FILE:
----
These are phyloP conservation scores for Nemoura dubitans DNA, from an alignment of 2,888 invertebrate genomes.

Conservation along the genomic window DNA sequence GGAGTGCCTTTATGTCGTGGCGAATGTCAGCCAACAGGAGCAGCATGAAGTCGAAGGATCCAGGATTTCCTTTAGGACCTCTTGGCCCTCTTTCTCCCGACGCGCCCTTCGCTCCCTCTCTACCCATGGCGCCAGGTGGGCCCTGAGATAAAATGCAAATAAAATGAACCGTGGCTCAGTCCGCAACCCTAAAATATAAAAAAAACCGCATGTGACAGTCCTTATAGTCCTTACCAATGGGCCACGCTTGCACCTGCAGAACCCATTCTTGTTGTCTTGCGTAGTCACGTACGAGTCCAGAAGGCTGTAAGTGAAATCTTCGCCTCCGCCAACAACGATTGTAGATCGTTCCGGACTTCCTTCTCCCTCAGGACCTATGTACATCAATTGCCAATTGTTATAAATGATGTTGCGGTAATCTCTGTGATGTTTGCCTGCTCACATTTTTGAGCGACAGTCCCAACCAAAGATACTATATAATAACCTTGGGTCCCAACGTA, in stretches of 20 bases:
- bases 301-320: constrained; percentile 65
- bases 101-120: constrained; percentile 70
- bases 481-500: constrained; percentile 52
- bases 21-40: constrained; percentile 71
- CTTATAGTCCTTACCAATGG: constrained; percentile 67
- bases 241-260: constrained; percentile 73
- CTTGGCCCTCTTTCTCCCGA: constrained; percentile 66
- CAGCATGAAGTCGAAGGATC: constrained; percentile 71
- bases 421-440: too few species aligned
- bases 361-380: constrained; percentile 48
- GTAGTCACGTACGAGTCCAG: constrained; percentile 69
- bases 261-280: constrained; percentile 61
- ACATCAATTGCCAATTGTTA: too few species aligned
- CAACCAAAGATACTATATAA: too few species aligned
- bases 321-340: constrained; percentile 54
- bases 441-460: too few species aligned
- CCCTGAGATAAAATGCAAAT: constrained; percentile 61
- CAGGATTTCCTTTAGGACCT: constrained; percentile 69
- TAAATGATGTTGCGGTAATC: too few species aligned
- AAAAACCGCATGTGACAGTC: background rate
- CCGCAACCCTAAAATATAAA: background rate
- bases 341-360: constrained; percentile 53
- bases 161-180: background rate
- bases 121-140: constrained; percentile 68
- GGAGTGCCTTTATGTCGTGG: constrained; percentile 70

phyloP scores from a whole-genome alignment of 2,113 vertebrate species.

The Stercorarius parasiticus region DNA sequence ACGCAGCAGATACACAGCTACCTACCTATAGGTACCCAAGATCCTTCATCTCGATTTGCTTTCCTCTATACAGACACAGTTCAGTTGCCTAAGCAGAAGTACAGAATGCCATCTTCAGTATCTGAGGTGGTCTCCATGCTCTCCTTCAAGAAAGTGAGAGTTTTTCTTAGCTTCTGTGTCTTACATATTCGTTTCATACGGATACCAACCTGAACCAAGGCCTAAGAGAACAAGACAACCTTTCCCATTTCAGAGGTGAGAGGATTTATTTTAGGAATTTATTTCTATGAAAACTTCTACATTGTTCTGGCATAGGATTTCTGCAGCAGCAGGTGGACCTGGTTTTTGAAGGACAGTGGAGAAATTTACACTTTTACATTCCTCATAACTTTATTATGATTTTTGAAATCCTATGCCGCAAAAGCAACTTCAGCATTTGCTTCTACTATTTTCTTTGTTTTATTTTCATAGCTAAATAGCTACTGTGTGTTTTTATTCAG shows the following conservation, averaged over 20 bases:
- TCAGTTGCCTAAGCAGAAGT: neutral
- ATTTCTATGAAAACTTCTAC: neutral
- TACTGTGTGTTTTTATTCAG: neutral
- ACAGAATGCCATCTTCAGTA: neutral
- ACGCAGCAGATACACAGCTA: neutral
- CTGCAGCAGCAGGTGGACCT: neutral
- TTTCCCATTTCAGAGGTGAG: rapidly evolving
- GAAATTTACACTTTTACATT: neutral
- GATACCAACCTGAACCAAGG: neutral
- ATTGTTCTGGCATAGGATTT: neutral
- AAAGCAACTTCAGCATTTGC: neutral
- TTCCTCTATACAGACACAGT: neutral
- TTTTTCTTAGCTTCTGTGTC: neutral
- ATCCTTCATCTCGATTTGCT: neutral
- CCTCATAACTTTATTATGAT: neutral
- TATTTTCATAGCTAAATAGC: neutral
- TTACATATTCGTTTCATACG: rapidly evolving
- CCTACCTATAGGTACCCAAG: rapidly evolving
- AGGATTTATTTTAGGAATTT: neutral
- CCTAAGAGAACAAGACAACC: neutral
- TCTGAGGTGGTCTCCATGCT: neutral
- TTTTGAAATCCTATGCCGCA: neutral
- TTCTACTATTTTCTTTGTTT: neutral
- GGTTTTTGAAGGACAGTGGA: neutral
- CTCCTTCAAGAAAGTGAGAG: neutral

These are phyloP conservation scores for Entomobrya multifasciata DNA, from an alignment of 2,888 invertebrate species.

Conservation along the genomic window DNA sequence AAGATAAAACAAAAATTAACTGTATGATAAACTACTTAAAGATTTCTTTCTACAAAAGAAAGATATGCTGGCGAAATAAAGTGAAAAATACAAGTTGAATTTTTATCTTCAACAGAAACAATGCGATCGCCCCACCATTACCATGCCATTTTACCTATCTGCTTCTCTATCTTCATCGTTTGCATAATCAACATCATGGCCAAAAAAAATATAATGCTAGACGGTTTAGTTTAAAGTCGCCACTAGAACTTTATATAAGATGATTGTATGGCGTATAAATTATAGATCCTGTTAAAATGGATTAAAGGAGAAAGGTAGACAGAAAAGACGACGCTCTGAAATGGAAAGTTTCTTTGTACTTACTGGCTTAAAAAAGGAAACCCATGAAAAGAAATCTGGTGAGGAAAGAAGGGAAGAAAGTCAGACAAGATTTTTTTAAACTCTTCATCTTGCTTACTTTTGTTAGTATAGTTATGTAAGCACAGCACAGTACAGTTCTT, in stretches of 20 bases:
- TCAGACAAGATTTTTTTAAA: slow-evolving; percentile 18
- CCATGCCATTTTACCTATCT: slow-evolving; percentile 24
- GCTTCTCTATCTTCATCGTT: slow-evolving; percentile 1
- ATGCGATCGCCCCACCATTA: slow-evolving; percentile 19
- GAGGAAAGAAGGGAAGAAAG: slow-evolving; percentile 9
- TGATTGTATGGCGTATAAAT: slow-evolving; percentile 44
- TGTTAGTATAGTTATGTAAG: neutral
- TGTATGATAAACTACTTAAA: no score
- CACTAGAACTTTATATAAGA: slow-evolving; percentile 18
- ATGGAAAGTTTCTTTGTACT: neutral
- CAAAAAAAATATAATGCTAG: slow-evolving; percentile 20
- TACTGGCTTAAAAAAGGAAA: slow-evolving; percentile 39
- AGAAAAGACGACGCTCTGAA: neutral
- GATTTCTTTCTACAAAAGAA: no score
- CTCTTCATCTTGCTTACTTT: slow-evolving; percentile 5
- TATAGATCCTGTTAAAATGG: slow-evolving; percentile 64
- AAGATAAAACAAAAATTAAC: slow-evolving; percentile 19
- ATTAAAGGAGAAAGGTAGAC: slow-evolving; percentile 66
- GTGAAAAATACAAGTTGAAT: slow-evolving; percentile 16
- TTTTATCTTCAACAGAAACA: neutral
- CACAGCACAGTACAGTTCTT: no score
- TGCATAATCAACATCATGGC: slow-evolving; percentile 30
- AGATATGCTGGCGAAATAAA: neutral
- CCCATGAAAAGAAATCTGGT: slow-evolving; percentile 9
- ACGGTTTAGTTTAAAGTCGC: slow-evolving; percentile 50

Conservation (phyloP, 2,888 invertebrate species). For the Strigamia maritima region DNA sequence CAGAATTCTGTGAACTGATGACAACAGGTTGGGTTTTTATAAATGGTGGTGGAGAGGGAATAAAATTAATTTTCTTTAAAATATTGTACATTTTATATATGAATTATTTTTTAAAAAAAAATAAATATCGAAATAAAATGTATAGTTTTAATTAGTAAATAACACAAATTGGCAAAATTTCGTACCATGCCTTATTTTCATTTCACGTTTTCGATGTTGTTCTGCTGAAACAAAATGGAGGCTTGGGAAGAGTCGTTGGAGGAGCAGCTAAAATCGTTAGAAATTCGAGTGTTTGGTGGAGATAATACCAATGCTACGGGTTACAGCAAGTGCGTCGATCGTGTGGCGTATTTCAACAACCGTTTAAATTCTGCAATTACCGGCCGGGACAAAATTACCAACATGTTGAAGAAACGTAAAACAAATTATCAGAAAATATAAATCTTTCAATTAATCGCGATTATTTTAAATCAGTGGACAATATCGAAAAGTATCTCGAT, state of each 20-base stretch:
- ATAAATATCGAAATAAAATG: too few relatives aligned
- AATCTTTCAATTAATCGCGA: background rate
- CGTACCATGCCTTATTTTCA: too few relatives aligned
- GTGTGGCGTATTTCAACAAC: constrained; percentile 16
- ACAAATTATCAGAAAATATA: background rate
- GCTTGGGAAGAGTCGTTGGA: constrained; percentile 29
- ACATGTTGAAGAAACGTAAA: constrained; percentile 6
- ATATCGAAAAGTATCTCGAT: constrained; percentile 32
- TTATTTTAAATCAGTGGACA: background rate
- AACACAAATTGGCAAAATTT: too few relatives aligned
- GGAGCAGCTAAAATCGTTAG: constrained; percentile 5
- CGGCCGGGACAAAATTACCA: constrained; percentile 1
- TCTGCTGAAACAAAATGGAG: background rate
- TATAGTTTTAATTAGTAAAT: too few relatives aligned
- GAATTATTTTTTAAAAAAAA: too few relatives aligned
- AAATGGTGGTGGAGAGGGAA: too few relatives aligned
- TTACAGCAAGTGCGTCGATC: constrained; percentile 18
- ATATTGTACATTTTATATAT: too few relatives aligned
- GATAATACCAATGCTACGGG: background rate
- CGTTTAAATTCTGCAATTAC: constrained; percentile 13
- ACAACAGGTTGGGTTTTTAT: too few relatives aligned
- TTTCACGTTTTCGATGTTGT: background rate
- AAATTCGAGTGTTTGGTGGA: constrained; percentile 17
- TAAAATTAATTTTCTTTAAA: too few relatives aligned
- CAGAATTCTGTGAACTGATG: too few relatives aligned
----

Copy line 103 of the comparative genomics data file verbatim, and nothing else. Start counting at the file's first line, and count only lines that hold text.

- ACAACAGGTTGGGTTTTTAT: too few relatives aligned